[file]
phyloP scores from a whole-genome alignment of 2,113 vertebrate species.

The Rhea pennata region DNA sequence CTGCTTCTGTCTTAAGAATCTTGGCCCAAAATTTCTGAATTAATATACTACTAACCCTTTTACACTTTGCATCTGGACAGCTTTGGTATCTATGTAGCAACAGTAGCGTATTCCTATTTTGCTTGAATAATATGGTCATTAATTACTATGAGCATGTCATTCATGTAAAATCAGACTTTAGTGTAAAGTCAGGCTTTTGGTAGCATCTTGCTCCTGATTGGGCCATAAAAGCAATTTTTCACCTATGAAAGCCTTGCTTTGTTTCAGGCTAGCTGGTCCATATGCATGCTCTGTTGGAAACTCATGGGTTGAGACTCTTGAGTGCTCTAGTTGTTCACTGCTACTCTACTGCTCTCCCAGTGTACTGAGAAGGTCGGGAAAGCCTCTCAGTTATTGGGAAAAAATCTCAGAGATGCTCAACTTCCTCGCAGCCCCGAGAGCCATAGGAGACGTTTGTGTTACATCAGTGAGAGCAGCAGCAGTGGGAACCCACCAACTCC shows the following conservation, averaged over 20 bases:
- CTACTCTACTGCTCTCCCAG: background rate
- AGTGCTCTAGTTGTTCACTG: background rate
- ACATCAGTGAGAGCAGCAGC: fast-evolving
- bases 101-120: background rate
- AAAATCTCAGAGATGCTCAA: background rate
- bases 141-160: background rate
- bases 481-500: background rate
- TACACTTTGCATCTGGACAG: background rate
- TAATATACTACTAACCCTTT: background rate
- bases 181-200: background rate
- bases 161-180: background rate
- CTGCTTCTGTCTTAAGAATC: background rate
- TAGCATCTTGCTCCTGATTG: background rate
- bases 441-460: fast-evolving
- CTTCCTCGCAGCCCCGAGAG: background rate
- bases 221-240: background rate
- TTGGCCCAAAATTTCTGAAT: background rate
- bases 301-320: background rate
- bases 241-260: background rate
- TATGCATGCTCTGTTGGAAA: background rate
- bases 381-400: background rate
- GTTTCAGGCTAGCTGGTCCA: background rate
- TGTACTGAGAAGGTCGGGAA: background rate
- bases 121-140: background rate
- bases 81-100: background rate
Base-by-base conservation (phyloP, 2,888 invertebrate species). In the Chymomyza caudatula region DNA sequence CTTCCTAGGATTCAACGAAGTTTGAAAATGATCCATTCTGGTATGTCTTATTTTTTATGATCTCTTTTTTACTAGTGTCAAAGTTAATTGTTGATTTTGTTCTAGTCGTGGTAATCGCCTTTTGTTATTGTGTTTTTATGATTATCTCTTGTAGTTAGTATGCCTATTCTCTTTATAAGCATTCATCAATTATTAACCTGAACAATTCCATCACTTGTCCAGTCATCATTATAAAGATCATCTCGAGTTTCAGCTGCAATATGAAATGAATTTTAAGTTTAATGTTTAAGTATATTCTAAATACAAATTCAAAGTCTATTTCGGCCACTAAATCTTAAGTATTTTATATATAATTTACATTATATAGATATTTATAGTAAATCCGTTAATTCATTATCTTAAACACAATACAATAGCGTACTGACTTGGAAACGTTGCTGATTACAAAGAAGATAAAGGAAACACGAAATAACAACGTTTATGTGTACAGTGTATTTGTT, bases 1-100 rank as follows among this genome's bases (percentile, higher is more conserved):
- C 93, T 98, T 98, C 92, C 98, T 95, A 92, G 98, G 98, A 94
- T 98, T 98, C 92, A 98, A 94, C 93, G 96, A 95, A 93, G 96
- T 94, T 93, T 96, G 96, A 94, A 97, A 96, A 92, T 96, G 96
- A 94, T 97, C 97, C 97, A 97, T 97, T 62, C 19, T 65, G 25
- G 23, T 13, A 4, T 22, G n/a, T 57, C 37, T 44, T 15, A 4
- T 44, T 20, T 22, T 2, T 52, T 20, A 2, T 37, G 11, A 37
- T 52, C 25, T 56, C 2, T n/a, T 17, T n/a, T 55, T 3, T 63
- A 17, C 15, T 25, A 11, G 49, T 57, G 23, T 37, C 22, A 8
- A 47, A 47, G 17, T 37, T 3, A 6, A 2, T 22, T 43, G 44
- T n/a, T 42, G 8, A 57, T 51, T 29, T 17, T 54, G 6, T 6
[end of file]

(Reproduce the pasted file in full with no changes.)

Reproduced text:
phyloP scores from a whole-genome alignment of 2,113 vertebrate species.

The Rhea pennata region DNA sequence CTGCTTCTGTCTTAAGAATCTTGGCCCAAAATTTCTGAATTAATATACTACTAACCCTTTTACACTTTGCATCTGGACAGCTTTGGTATCTATGTAGCAACAGTAGCGTATTCCTATTTTGCTTGAATAATATGGTCATTAATTACTATGAGCATGTCATTCATGTAAAATCAGACTTTAGTGTAAAGTCAGGCTTTTGGTAGCATCTTGCTCCTGATTGGGCCATAAAAGCAATTTTTCACCTATGAAAGCCTTGCTTTGTTTCAGGCTAGCTGGTCCATATGCATGCTCTGTTGGAAACTCATGGGTTGAGACTCTTGAGTGCTCTAGTTGTTCACTGCTACTCTACTGCTCTCCCAGTGTACTGAGAAGGTCGGGAAAGCCTCTCAGTTATTGGGAAAAAATCTCAGAGATGCTCAACTTCCTCGCAGCCCCGAGAGCCATAGGAGACGTTTGTGTTACATCAGTGAGAGCAGCAGCAGTGGGAACCCACCAACTCC shows the following conservation, averaged over 20 bases:
- CTACTCTACTGCTCTCCCAG: background rate
- AGTGCTCTAGTTGTTCACTG: background rate
- ACATCAGTGAGAGCAGCAGC: fast-evolving
- bases 101-120: background rate
- AAAATCTCAGAGATGCTCAA: background rate
- bases 141-160: background rate
- bases 481-500: background rate
- TACACTTTGCATCTGGACAG: background rate
- TAATATACTACTAACCCTTT: background rate
- bases 181-200: background rate
- bases 161-180: background rate
- CTGCTTCTGTCTTAAGAATC: background rate
- TAGCATCTTGCTCCTGATTG: background rate
- bases 441-460: fast-evolving
- CTTCCTCGCAGCCCCGAGAG: background rate
- bases 221-240: background rate
- TTGGCCCAAAATTTCTGAAT: background rate
- bases 301-320: background rate
- bases 241-260: background rate
- TATGCATGCTCTGTTGGAAA: background rate
- bases 381-400: background rate
- GTTTCAGGCTAGCTGGTCCA: background rate
- TGTACTGAGAAGGTCGGGAA: background rate
- bases 121-140: background rate
- bases 81-100: background rate
Base-by-base conservation (phyloP, 2,888 invertebrate species). In the Chymomyza caudatula region DNA sequence CTTCCTAGGATTCAACGAAGTTTGAAAATGATCCATTCTGGTATGTCTTATTTTTTATGATCTCTTTTTTACTAGTGTCAAAGTTAATTGTTGATTTTGTTCTAGTCGTGGTAATCGCCTTTTGTTATTGTGTTTTTATGATTATCTCTTGTAGTTAGTATGCCTATTCTCTTTATAAGCATTCATCAATTATTAACCTGAACAATTCCATCACTTGTCCAGTCATCATTATAAAGATCATCTCGAGTTTCAGCTGCAATATGAAATGAATTTTAAGTTTAATGTTTAAGTATATTCTAAATACAAATTCAAAGTCTATTTCGGCCACTAAATCTTAAGTATTTTATATATAATTTACATTATATAGATATTTATAGTAAATCCGTTAATTCATTATCTTAAACACAATACAATAGCGTACTGACTTGGAAACGTTGCTGATTACAAAGAAGATAAAGGAAACACGAAATAACAACGTTTATGTGTACAGTGTATTTGTT, bases 1-100 rank as follows among this genome's bases (percentile, higher is more conserved):
- C 93, T 98, T 98, C 92, C 98, T 95, A 92, G 98, G 98, A 94
- T 98, T 98, C 92, A 98, A 94, C 93, G 96, A 95, A 93, G 96
- T 94, T 93, T 96, G 96, A 94, A 97, A 96, A 92, T 96, G 96
- A 94, T 97, C 97, C 97, A 97, T 97, T 62, C 19, T 65, G 25
- G 23, T 13, A 4, T 22, G n/a, T 57, C 37, T 44, T 15, A 4
- T 44, T 20, T 22, T 2, T 52, T 20, A 2, T 37, G 11, A 37
- T 52, C 25, T 56, C 2, T n/a, T 17, T n/a, T 55, T 3, T 63
- A 17, C 15, T 25, A 11, G 49, T 57, G 23, T 37, C 22, A 8
- A 47, A 47, G 17, T 37, T 3, A 6, A 2, T 22, T 43, G 44
- T n/a, T 42, G 8, A 57, T 51, T 29, T 17, T 54, G 6, T 6